Getting back on topic, I disagree with calling any series of structures that look alike "cookie-cutter." To me, "cookie-cutter" denotes mass-production, where the final products look alike only because they were made using the identical process.

In the case of the Park Crescent in London, for example:

the uniformity in design was a specific desire of the architect; not because someone wanted to build a group of houses fast.

Before someone accuses me of it, I'm not using this as an argument to say that old houses that look alike aren't cookie-cutter. I'm just saying that, IMO, the intent of the builder makes a difference, whether old or new.
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Old 02-04-2014, 05:02 PM
 
Location: Philaburbia
32,371 posts, read 59,807,408 times
Reputation: 54016
Quote:
Originally Posted by Rozenn View Post
The Dutch answer to cookie cutterness
https://maps.google.fr/maps?q=utrech...08.24,,1,-8.08
Bwah! See, isn't it human nature to make our homes stand out from the others?

Quote:
Originally Posted by JR_C View Post
To me, "cookie-cutter" denotes mass-production, where the final products look alike only because they were made using the identical process.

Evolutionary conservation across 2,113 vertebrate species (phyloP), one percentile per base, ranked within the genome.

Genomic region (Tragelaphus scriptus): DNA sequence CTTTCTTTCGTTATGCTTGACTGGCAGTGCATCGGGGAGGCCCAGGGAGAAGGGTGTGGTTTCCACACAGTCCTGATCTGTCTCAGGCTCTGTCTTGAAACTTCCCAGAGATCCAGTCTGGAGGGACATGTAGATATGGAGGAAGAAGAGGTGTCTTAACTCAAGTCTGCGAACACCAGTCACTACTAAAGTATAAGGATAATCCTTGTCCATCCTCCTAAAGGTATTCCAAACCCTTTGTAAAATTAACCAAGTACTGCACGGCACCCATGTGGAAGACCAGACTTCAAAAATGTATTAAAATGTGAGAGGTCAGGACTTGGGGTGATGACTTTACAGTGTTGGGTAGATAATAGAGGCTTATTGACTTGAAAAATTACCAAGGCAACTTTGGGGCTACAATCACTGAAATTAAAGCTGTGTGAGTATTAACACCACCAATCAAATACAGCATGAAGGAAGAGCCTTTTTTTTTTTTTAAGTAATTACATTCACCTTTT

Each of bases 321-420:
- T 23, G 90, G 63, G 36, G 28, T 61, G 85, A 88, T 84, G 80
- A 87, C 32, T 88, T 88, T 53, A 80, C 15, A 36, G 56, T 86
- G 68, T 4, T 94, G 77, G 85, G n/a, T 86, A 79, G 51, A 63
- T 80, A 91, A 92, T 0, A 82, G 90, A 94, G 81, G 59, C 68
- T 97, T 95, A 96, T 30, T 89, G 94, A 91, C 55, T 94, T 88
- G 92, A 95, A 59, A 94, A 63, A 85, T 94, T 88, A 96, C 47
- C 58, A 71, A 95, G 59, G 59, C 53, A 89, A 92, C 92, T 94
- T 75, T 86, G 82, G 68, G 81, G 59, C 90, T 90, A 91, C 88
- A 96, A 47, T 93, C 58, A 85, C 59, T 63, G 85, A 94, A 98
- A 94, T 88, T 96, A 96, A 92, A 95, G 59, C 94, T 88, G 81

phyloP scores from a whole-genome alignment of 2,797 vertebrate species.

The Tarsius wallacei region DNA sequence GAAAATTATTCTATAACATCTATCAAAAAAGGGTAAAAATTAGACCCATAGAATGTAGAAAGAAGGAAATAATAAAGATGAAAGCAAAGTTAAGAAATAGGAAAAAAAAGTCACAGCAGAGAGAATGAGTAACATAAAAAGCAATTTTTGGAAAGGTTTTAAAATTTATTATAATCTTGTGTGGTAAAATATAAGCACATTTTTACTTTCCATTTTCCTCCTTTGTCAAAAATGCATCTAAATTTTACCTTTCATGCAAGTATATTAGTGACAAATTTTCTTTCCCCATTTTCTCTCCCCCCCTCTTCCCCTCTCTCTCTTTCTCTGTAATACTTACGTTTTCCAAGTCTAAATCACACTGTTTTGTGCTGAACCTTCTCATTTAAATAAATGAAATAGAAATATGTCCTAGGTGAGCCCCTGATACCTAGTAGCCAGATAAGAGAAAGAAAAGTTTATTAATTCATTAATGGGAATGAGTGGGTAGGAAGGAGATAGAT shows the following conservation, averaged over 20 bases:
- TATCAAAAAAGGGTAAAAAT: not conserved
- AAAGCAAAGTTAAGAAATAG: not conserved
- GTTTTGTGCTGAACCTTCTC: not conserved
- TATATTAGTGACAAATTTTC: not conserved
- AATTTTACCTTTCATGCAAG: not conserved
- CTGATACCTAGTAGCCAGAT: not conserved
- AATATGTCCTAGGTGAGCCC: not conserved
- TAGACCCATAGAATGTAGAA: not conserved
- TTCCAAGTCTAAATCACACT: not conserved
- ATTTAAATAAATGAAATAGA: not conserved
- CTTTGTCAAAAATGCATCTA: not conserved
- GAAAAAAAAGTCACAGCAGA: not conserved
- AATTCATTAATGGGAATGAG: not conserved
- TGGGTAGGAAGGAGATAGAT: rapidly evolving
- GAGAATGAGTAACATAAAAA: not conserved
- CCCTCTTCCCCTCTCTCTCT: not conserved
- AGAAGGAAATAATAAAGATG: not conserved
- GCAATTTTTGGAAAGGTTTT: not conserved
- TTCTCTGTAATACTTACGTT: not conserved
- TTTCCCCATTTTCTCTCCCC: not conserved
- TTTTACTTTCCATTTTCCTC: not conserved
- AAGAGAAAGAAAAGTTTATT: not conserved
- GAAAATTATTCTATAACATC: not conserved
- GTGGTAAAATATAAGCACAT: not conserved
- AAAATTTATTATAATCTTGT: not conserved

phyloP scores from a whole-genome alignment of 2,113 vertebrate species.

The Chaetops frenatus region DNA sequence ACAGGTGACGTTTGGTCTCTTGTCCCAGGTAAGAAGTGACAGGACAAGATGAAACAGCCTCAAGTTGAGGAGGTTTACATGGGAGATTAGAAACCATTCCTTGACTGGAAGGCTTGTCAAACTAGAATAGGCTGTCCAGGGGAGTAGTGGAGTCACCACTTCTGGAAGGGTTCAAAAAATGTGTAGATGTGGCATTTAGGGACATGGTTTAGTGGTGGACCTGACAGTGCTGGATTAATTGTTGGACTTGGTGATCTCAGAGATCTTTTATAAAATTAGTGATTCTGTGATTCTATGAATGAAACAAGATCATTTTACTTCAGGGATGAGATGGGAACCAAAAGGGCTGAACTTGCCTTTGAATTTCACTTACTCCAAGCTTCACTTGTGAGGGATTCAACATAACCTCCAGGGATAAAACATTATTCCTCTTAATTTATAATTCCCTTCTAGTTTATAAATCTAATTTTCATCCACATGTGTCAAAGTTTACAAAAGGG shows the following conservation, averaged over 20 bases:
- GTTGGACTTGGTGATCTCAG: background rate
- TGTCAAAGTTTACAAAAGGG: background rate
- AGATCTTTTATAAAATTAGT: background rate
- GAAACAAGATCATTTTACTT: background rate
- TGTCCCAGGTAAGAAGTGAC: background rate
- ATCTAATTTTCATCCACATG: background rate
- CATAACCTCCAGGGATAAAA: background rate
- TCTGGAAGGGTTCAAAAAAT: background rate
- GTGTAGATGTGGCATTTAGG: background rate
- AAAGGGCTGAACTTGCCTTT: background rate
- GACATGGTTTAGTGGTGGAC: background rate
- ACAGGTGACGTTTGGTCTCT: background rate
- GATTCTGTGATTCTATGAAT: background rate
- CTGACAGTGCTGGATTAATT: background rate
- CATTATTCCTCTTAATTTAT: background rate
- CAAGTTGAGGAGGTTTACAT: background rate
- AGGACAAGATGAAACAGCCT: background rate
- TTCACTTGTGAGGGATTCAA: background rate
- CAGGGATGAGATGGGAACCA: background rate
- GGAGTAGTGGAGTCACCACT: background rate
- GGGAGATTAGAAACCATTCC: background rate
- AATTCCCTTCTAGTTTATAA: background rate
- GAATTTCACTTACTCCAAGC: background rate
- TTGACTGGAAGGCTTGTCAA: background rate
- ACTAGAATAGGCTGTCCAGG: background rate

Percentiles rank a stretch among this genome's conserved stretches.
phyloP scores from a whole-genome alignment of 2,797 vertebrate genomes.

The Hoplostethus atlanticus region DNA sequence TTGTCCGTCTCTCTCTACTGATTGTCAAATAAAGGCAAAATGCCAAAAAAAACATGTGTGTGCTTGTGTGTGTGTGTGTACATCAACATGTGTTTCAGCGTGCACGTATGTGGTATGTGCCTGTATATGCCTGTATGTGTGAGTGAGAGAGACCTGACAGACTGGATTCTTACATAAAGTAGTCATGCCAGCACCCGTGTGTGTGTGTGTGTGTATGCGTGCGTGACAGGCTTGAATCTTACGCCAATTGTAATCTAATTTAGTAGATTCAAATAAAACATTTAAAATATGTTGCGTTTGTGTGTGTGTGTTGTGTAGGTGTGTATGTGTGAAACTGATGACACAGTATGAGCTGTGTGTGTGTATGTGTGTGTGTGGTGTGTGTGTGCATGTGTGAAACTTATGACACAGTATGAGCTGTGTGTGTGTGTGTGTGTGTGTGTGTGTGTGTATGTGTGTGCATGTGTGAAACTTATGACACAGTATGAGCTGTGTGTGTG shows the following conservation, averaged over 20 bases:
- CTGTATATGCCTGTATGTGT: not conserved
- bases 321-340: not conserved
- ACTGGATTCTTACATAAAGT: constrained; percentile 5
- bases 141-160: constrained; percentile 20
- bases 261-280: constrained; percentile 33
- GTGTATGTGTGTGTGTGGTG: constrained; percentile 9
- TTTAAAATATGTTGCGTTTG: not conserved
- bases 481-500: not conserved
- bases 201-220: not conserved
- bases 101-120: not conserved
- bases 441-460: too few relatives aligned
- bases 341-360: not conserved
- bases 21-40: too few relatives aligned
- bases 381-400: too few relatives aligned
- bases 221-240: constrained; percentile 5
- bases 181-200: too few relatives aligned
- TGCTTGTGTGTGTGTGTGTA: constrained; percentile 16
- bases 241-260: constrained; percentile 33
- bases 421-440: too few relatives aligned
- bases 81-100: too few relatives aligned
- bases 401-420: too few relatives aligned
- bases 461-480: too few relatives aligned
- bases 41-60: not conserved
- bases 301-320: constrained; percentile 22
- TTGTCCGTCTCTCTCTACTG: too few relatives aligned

Well, then, you don't get any more cookie-cutter than the rowhouses in Philly or Baltimore. In the town I grew up in, row houses were built en masse to house workers from the nearby GE plant (heck, nearly the entire town was built all at once). A hundred years later, they may not look cookie-cutter ...
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Old 02-04-2014, 05:16 PM
 
Location: Paris
8,133 posts, read 6,673,540 times
Reputation: 3371
Yeah, better examples than the HK one. Though the trees are kinda distracting.


Scottish cookie cutter
https://maps.google.fr/maps?q=glasgo...277.31,,0,1.48



Quote:
Originally Posted by Ohiogirl81 View Post
Bwah! See, isn't it human nature to make our homes stand out from the others?
Yup, some prefer to add a veranda or a couple dormers, others do it in a quirkier way.

Last edited by Rozenn; 02-04-2014 at 05:25 PM..